Advice on shelling out


Published: Saturday 21st March 2015 by The News Editor

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Why not teach children the value of nest eggs while you’re handing out the Easter eggs?

Easter holidays means spending more time with the kids, which could also mean time to spend talking to them about money.

It might not sound all that fun, but it’s crucial you crack on with it.

Research suggests that children’s money habits start early – as young as seven – with parents being a strong influence, and yet nearly half of parents don’t regularly talk to their children at at all about finances, according to a new survey from the Government-backed Money Advice Service (MAS): only 52% of parents it surveyed said they have regular money chats with their children.

The main reasons we feel uncomfortable talking to our children about money are a general sense of awkwardness, because we didn’t have those kinds of conversations with our parents when we were children, and a feeling that children shouldn’t have to worry about money.

But perhaps it’s time to think of money conversations less as burdening our youngsters with money troubles and more as a way of arming them with key skills for financial survival.

So how should you go about it?

Firstly, by starting young. Of the 2,000 parents surveyed, the age when they first started talking to their child about money was most commonly eight years old, the age that they start receiving pocket money. But previous research by the MAS, an independent body set up by Government to offer money tips, has found that children start to form their money habits at around seven.

It also appears there’s something to be said for giving your child pocket money regularly, rather than £10 one week and nothing the next. A lack of consistency over pocket money could make it harder for children to understand how to manage money and stick to a budget, according to the findings.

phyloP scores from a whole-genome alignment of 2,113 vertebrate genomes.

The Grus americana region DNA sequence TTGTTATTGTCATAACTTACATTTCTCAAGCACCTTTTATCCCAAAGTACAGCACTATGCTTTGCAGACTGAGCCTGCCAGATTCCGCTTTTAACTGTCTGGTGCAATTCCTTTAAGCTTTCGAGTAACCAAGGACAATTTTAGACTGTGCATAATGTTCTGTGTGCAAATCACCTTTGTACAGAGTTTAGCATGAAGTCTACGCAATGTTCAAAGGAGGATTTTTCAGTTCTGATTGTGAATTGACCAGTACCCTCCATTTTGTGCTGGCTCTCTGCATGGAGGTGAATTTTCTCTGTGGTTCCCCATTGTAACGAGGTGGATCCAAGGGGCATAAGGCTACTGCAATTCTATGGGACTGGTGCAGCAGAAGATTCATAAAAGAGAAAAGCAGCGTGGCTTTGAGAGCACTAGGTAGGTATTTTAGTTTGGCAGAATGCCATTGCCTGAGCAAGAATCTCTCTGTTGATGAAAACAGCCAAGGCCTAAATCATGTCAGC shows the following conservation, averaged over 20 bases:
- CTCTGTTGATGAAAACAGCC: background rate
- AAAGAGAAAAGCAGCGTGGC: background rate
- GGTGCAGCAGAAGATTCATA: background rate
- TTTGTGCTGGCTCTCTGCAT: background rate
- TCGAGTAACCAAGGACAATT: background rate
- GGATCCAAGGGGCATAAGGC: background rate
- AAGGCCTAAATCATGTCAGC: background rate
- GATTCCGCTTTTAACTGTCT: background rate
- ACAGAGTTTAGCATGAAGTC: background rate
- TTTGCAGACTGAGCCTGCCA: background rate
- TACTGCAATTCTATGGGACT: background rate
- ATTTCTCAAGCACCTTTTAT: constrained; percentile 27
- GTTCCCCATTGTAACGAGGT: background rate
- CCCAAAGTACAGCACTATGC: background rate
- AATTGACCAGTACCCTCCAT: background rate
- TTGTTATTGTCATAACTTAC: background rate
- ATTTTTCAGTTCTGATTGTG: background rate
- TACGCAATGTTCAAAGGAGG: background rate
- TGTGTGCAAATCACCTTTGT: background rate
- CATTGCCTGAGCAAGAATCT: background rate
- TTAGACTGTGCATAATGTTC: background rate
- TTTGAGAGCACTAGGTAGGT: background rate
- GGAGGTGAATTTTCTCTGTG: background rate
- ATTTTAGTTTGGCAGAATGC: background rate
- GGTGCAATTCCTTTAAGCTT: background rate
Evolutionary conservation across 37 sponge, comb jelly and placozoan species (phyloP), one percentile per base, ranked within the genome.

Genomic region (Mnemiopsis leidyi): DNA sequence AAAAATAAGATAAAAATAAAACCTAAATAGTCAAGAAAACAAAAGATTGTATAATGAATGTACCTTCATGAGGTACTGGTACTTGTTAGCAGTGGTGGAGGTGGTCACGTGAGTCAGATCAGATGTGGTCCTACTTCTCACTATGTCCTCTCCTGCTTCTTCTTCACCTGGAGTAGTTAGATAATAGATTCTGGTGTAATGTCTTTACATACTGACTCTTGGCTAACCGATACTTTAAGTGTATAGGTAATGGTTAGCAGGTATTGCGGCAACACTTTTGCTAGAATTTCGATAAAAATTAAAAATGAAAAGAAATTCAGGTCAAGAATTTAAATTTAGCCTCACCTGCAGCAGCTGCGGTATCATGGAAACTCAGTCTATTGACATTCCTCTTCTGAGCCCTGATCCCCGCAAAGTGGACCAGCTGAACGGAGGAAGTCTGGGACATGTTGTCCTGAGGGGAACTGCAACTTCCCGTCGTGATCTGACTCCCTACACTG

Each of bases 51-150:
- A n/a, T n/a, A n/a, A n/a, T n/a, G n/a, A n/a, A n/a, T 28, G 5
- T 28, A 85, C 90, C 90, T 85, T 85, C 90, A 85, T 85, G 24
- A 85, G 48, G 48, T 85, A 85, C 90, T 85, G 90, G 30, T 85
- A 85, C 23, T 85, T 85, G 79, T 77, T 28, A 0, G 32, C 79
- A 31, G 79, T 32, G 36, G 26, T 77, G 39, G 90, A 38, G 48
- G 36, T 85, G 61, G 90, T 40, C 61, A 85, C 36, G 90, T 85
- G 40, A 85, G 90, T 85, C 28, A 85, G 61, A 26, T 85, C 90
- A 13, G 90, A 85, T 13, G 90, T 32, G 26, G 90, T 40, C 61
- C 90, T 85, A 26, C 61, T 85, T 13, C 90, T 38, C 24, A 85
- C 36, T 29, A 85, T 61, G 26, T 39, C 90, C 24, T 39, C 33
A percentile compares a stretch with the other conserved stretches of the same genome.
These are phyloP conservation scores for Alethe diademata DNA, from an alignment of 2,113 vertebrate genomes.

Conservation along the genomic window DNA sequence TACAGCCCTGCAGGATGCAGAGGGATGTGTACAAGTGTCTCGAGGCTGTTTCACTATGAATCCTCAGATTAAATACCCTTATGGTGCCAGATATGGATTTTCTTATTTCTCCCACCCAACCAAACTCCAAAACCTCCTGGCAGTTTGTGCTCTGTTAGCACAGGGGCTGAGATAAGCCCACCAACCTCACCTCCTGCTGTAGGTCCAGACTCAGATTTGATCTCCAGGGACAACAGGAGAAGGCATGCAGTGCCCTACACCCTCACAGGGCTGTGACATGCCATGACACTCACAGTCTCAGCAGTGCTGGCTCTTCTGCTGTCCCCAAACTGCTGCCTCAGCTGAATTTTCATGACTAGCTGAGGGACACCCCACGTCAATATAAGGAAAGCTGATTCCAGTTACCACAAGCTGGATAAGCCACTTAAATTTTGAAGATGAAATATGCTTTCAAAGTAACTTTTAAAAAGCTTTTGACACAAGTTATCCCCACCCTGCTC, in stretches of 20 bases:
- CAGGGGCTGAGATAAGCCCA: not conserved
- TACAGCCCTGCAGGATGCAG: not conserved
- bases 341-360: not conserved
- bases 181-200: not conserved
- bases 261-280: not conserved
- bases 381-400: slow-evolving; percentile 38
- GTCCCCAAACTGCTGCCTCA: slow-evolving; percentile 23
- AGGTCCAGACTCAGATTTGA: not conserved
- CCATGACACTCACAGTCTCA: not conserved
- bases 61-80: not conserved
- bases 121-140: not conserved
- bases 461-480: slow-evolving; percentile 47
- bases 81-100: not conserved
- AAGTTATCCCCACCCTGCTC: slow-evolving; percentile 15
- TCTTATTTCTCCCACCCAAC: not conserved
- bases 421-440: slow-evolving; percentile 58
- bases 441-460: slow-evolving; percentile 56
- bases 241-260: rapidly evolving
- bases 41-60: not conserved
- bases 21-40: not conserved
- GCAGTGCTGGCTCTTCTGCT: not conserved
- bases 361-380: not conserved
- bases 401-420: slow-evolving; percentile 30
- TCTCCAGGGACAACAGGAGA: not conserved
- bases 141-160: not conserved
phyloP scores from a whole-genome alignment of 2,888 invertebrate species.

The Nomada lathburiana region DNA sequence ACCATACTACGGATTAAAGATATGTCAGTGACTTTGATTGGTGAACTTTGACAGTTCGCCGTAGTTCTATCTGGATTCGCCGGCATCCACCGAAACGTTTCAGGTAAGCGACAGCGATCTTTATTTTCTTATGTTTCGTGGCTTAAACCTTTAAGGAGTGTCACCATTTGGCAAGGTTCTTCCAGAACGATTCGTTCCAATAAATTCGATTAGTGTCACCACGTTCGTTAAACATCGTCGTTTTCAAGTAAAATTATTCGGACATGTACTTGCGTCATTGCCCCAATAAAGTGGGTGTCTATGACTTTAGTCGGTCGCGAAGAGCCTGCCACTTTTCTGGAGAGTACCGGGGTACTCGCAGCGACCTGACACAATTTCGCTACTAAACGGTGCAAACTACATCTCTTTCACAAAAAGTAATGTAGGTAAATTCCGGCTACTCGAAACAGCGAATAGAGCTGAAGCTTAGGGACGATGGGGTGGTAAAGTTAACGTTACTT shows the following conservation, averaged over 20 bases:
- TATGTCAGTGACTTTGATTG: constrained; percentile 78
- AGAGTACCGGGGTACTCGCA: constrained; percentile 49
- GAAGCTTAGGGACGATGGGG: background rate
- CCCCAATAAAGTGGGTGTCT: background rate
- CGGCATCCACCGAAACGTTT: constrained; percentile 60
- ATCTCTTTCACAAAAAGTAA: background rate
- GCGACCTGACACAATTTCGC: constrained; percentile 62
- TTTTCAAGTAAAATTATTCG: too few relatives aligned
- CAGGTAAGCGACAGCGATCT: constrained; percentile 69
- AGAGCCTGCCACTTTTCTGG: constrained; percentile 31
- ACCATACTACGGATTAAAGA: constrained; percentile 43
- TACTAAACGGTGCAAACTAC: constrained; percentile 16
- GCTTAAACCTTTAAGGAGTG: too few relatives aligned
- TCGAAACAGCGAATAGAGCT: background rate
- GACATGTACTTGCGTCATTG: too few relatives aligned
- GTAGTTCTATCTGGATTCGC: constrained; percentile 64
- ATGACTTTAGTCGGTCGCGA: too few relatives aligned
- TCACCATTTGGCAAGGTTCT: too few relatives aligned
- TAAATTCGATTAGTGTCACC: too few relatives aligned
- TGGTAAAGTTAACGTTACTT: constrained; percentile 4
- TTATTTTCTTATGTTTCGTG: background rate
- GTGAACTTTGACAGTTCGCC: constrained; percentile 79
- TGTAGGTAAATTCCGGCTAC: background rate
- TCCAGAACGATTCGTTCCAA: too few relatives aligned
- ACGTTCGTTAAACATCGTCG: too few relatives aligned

Giving parents some encouragement, child psychologist Elizabeth Kilbey says: “Having tough conversations with your children is part and parcel of being a parent and money can be a subject many find particularly hard to cover, especially if it is an area which they struggle with themselves.

“One of the key reasons for many parents is that they feel children shouldn’t be burdened with adult responsibilities, like worries about money.

“But it can in fact be very empowering to give your children skills and confidence with money.”

So how can we be better at talking to our children about money?

Here are Dr Kilbey’s tips:

:: Subtly integrate money. You don’t need a big money chat to raise the idea of good money management. When you go shopping, encourage your child to choose between two items so they understand they can’t have it all.

:: It’s never too young to start. Children shouldn’t have to worry about the family finances but they can still be helped to understand about money without needing to know about this.

:: Be confident. Help your children to develop positive, beneficial financial habits.

:: Have a go. You may not be a maths whizz yourself, but money is a very hands-on, practical subject. Encourage your child to handle money, such as when you give them pocket money. Younger children can also benefit from “playing shop”.

:: It’s fine to make a few mistakes. It is far better to allow children to make mistakes with small amounts of cash now than have them facing bigger money problems when they are older.

Copyright Press Association 2015

Published: Saturday 21st March 2015 by The News Editor

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